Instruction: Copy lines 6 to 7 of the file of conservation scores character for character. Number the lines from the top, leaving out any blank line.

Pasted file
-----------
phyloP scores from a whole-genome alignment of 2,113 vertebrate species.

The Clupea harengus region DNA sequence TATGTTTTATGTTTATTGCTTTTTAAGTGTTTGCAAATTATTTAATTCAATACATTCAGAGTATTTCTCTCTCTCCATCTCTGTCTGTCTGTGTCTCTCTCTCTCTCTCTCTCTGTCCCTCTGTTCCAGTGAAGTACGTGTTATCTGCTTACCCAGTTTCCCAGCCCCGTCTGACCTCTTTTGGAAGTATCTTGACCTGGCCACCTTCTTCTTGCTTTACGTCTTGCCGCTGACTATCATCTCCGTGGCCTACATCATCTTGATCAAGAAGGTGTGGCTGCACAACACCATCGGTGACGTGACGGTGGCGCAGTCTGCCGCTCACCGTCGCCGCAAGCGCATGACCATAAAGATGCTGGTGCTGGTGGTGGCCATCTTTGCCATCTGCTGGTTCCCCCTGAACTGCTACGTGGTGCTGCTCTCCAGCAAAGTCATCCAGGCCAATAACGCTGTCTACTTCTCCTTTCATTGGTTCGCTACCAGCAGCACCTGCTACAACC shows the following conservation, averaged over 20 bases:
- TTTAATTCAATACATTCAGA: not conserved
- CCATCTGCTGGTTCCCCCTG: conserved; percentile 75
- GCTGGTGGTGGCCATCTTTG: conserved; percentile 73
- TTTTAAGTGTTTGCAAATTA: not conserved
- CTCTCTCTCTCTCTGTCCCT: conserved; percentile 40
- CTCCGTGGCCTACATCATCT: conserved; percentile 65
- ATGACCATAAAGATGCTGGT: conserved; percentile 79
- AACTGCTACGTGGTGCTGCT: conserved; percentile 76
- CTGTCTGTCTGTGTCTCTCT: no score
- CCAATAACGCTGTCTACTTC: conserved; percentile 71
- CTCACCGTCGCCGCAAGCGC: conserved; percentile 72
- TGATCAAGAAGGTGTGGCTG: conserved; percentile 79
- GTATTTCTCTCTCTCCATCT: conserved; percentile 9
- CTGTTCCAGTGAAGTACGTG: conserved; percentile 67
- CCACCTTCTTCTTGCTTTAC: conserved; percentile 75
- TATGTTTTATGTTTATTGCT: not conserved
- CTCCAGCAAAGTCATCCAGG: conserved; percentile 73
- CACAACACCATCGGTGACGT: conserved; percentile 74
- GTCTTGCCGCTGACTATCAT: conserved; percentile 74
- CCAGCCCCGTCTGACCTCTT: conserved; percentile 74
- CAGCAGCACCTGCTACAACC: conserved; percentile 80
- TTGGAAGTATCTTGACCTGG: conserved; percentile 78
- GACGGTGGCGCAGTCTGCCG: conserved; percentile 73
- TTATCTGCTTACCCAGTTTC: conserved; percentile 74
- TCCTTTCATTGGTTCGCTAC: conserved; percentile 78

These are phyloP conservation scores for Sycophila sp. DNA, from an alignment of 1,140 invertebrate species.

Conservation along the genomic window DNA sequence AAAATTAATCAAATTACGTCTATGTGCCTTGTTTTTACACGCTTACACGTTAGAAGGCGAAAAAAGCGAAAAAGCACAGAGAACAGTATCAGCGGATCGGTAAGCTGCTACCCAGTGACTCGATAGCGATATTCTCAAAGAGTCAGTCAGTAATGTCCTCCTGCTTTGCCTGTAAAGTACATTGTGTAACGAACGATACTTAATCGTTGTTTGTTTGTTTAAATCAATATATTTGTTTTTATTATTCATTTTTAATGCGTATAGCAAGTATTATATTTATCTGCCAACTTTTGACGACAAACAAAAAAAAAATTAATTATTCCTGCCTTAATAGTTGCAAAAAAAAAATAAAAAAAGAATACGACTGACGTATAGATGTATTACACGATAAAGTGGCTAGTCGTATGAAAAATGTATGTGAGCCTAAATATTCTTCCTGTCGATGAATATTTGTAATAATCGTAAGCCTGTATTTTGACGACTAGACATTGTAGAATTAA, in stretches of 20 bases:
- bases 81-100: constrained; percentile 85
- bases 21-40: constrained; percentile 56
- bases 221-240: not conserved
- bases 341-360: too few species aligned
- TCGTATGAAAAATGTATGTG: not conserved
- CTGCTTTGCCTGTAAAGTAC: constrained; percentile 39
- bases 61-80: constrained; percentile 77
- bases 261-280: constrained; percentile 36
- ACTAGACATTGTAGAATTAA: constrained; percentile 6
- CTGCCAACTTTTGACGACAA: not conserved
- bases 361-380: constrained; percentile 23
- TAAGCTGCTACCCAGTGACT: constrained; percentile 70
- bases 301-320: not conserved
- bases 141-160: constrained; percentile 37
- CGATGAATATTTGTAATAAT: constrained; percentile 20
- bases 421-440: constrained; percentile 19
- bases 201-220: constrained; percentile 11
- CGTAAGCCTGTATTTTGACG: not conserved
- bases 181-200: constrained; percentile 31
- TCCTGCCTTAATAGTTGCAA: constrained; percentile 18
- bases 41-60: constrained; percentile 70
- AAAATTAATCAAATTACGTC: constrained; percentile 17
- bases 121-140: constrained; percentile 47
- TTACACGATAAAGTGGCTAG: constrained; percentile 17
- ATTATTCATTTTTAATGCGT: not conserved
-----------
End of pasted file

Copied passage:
- TTTTAAGTGTTTGCAAATTA: not conserved
- CTCTCTCTCTCTCTGTCCCT: conserved; percentile 40